The objective of this mini-series is to teach your dog a one minute sit.
This is the fourth of our Grade One milestones
And is a progression of the third milestone: heel and sit.
We want the dog to learn to remain seated confidently whilst you leave him. And to remain sitting still for one full minute, with you a short distance away
All these exercises are done in a quiet training area free from any distractions. At home in your garden is fine.
Sit or stay?
Like ‘heel’, ’sit’ is a long duration behaviour.
When you tell your dog to sit, you don’t want him to bounce his bottom on the ground and get straight up again. The sit always has some duration.[wp_ad_camp_1]But rather than keep refering to ‘the long duration sit’ we usually call it a ‘stay’.
Some people use a command ‘stay’ but this really isn’t necessary.
Sit, means ‘sit until I tell you to do something else’, there is no need to complicate things by adding extra cues.
What your dog will learn
There are lots of ways to practice the long sit. In this series your dog will learn to remain seated whilst you walk all the way around him in a circle at a distance of 10 yards.
He will also learn to sit still whilst you walk ten yards directly away from him, wait one minute, and then return.
We’ll divide it into a series of steps
Eight steps to a 1 minute sit
- Sit means sit
- Adding duration to our sit
- The first step backwards
- Turning your back on the dog
- Removing the lead
- Adding distance
- Adding movement
- The one minute stay
What about rewards? How should you reward the dog for getting it right? This will depend on your dog.
Some dogs are thrilled to be praised and/or given a gentle stroke. Others would rather have a piece of cheese. Some will leap about and get excited if you praise too enthusiastically.
You need to experiment a little and find out what works for you and your dog. For more information on using rewards in training check out: The effective use of rewards in dog training
Whatever rewards you choose, be generous at this early stage in training. Your dog needs to know he is getting it right.
Step 1: Sit means sit
We’ll assume that up until now, you have asked your dog to ‘sit’ very briefly. You may even have asked him to sit, and then let him wander off when he got bored.
From now on, we’ll have a new standard. Sit means ‘sit right there until I tell you to move’.
If your dog gets up before he is told to, you can take two actions which will make this less likely to happen again in the future
- You can reseat the dog
- You can make the exercise easier
It is better if you do not repeat the sit command. So if the dog gets up again, you can gently manipulate him back into a sit, or lure him back with a treat.
There are two ways of releasing a dog from the sit. You can use a ‘release command’ or you can give another and different command. In this exercise, we are combining sit with some heelwork. So your dog must remain sitting until you ‘heel’ him away.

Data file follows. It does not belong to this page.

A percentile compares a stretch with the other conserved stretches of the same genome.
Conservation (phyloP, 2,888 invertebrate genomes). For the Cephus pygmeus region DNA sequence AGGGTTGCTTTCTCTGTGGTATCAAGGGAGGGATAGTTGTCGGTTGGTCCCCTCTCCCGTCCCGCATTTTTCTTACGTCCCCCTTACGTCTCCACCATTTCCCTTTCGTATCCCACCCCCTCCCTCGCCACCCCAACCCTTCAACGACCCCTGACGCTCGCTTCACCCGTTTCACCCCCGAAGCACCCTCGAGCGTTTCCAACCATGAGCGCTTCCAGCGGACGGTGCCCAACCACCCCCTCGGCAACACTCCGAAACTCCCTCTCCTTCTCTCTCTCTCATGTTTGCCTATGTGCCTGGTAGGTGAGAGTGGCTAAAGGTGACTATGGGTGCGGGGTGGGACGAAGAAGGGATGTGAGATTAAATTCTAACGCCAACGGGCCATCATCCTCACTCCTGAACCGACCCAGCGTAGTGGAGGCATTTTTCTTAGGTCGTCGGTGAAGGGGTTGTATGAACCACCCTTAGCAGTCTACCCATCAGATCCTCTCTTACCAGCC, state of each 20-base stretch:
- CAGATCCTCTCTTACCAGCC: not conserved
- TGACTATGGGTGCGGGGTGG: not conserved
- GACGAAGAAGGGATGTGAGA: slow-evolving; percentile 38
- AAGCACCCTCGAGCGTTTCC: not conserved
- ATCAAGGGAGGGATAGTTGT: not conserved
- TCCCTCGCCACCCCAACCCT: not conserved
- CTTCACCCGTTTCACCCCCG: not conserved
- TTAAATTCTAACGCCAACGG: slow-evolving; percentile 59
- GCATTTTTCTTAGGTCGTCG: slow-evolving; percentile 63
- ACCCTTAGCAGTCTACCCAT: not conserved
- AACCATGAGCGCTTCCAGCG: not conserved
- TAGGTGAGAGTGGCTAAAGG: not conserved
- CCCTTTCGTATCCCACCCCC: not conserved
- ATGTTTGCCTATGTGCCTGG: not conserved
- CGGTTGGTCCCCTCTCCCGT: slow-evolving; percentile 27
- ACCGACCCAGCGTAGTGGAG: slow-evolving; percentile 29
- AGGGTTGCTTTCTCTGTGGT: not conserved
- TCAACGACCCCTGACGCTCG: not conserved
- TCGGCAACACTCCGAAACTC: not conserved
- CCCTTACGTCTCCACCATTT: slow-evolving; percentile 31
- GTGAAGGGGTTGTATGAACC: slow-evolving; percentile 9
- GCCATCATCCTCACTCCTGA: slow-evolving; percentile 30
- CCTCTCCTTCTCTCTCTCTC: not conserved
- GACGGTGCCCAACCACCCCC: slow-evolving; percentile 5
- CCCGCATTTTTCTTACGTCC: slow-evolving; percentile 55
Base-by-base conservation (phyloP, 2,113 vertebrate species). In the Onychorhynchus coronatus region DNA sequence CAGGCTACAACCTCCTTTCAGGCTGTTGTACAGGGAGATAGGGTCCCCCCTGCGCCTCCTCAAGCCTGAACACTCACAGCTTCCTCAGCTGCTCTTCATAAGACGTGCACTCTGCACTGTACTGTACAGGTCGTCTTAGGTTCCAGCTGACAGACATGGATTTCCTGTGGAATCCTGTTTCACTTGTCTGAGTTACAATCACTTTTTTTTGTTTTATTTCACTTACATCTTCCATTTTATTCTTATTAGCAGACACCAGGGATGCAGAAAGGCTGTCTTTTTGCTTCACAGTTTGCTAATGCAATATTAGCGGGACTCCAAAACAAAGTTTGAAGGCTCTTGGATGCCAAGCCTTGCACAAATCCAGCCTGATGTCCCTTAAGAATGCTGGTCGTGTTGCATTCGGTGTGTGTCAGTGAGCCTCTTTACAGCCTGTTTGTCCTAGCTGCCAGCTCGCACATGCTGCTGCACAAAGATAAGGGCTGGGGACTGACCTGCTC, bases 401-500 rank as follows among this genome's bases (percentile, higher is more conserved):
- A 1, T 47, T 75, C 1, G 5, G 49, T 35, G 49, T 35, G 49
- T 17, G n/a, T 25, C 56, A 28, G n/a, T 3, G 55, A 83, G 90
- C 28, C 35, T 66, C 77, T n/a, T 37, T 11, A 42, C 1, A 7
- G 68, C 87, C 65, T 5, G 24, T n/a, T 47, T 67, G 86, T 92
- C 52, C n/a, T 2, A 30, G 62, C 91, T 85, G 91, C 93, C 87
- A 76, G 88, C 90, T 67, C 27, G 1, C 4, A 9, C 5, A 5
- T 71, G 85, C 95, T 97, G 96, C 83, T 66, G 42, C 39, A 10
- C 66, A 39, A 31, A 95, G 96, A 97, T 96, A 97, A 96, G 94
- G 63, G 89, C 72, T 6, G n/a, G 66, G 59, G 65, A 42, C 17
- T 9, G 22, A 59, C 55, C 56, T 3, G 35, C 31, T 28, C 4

Step 2: adding duration
Leaving the dog on a ‘sit/stay’ brings two new aspects, or factors of difficulty, to the sit. These factors are ‘time’ and ‘distance’.
As with any new factor of difficulty these are best introduced separately and gradually. When you walk 20 yards from a seated dog not only is the distance you travel a factor but the time it takes you is a factor too.
So what we will do, is introduce the time factor with the dog at your side. Like so:
- With the dog on a lead at heel walk a few paces and ask him to ’sit’ as usual.
- Now pause, for three seconds. Reward the dog
- Heel the dog on a few steps, and repeat, four or five times.
- Now try a five second sit, praise, pause…and heel the dog on.
- Repeat, but don’t go to more than ten seconds in the first session. Mix in some short (two seconds or so) sits with the longer ones. Keep the session short (5 minutes or so) fit in lots of repetitions.
- Finish with an easy one.
This is deliberately very easy, to give you a starting point where the dog is unlikely to fail. Most dogs will manage a three second sit like this and progress to a five to ten second sit within a couple of sessions. Some dogs may need a little longer.
Dealing with mistakes
If the dog gets up before your ‘heel’ command, do not repeat the sit command. Reseat him and finish the lesson with a couple of very brief sits so that you end the session with success. Make a mental note to go more slowly next time.
Some dogs need a great many more repetitions than others. If you are getting more than one or two mistakes in any one session, this suggests that you are adding too much duration, too quickly.
Build up gradually
Over the course of a few sessions gradually work your way up to a 20 second sit at your side. Remember to vary the sits within the session.
It is tempting and a common mistake to keep making the lesson progressively harder until the dog makes a mistake. All this teaches him is that he is bound to mess up at some point.
Sandwich the hardest longest sit away in the middle of the session. (Checkout: using sandwiches in dog training) Then if he makes a mistake, he won’t remember it.
Build up his confidence.
And move on to Part Two when your dog can remain seated at heel, reliably for 20 seconds without any input from you, apart from you single sit command.
If you enjoy my articles, you might like my new book: The Happy Puppy Handbook – a definitive guide to early puppy care and training.
Peter Johnson says
We have bought three of the books and find them excellent. Keeping a puppy is new to me and very time consuming, so if I can keep Lucy well trained I know it will pay dividends in the long run. Thank you for your books